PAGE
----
What could have been!

Ever wondered if Memorial Day could have been different? Imagine what it could have been like? How U.S. history could have been changed? Many who took American History in school will remember studying the confederate civil war. It was a fight about state rights, slavery, and many other things. No matter where you fall politically on the issue, it still part of our history. There were a lot of good people on both sides of the war, and they were fighting for what they believed in. This is why some states still recognize the fallen. They commemorate this event in history with “Confederate Memorial Day.”

Civil War Soldiers
Credit: http://www.publicdomainpictures.net/browse-author.php?a=1

What was the Civil Ware all about?

The history of the civil war began on April 12, 1861 and ended on June 23, 1965. The reason for the war was many things. There is much debate on the actual reason, but here a few of them.

Abolishment of Slavery: Slavery came into the United States from the beginning. Even George Washington has slaves, though he was known to be kind to them. However, over time, the Northern States began abolishing slavery with the anti slavery movement.

State Rights: Some thought that if American was going to work as a nation, that the federal government needed have more control to unify the nation. Other states in the South, wanted their independence. There was push against the federal government and tension grew between the union and confederate. A separate constitution and currency was even developed during this time. This eventually could not be sustained.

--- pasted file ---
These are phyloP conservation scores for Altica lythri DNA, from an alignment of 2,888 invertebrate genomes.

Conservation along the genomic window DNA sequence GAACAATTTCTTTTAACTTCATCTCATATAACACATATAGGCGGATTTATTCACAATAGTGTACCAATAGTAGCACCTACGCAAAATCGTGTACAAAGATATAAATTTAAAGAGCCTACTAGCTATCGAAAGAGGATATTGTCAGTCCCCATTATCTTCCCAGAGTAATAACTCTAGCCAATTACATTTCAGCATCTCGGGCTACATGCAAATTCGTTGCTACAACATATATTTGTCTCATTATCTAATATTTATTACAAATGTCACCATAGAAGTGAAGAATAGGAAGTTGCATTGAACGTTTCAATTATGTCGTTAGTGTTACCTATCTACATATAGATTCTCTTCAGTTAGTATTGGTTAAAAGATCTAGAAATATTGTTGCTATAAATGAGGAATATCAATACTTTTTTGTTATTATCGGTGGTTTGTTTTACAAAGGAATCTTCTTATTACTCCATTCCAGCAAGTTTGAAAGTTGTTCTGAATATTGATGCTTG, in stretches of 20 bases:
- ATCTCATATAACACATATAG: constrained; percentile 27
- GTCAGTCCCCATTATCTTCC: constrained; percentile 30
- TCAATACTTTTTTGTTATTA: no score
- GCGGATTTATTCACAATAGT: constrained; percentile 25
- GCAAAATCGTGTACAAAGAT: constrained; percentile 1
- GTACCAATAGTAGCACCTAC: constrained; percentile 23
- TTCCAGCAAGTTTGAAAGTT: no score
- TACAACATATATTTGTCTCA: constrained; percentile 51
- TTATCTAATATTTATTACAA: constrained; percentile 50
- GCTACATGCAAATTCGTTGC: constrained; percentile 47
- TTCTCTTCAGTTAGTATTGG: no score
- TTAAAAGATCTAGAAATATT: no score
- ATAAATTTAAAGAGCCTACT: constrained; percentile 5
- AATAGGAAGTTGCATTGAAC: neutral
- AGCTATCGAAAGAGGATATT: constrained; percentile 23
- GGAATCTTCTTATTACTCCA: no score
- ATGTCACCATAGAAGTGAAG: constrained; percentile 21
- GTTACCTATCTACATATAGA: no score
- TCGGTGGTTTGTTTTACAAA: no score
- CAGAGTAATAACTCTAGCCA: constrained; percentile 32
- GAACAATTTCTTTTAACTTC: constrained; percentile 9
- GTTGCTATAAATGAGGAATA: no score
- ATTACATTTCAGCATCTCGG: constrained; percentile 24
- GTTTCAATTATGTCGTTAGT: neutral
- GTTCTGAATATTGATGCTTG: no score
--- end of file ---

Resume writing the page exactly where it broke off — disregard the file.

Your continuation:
Social Differences: The North and South were socially different. Because of the South’s industry, that of cotton and use of slaves, they were given to a much more plantation mindset. The North was more dependent on industry and was probably the buyers of the South’s product. They were more forward thinkers, always wanting the latest and greatest. Socially they were more progressive. As one can imagine, this brought just as much tension as social issues do today. However, this issue threatened the lively hood of many people, and so tension was high.

The combinations of these things brought war and casualties were many.  Nearly 400,000 were counted dead from the Federal Army and almost 300,00 were wounded. Though the Confederate army sustained less causalities, their numbers were significant at almost 300,000 deaths and nearly 200,000 wounded.

War Memorial
Credit: http://www.publicdomainpictures.net/browse-author.php?a=1

Honoring the Confederate Fallen Today

Confederate Decoration Day, as it’s called by another name, is not a Federal holiday. It is only instituted on the state level (evidently some state rights were preserved). Seven states celebrate this holiday: Texas, Alabama, Florida, Georgia, Mississippi, North Carolina, and South Carolina. Others celebrate it, but not in an official capacity. During this time it is not unusual for offices and school to be shut down.

North and South Carolina celebrate this day on Thomas Jonathan ‘Stonewall’ Jackson death on May 10, 1963. He was a general of the Confederate States. It also commemorates the capture of Jefferson David.

In Alabama, Florida, Georgia, and Mississippi, Confederate Memorial Day is celebrated toward the end of April, generally on a Monday.

This falls in Texas holidays as Confederate Heroes Day and is celebrated January 19 of every year. 

As you celebrate Memorial Day this year, remember the fallen. They gave their lives for what they believed in and fought diligently for it. Be thankful for a country where we live in freedom because of the fallen! If you want to experience this day here are some things you can do:

  1. Find a civil war reenactment in your city (www.civilwartraveler.com/events/)
  2. Visit a Civil War Museum to see civil war relics.(http://www.military.com/Resources/ResourceSubmittedFileView?file=museums_civilwar.htm)
  3. Pay honor to a Confederate Soldier’s grave

Reenactment Video of Civil War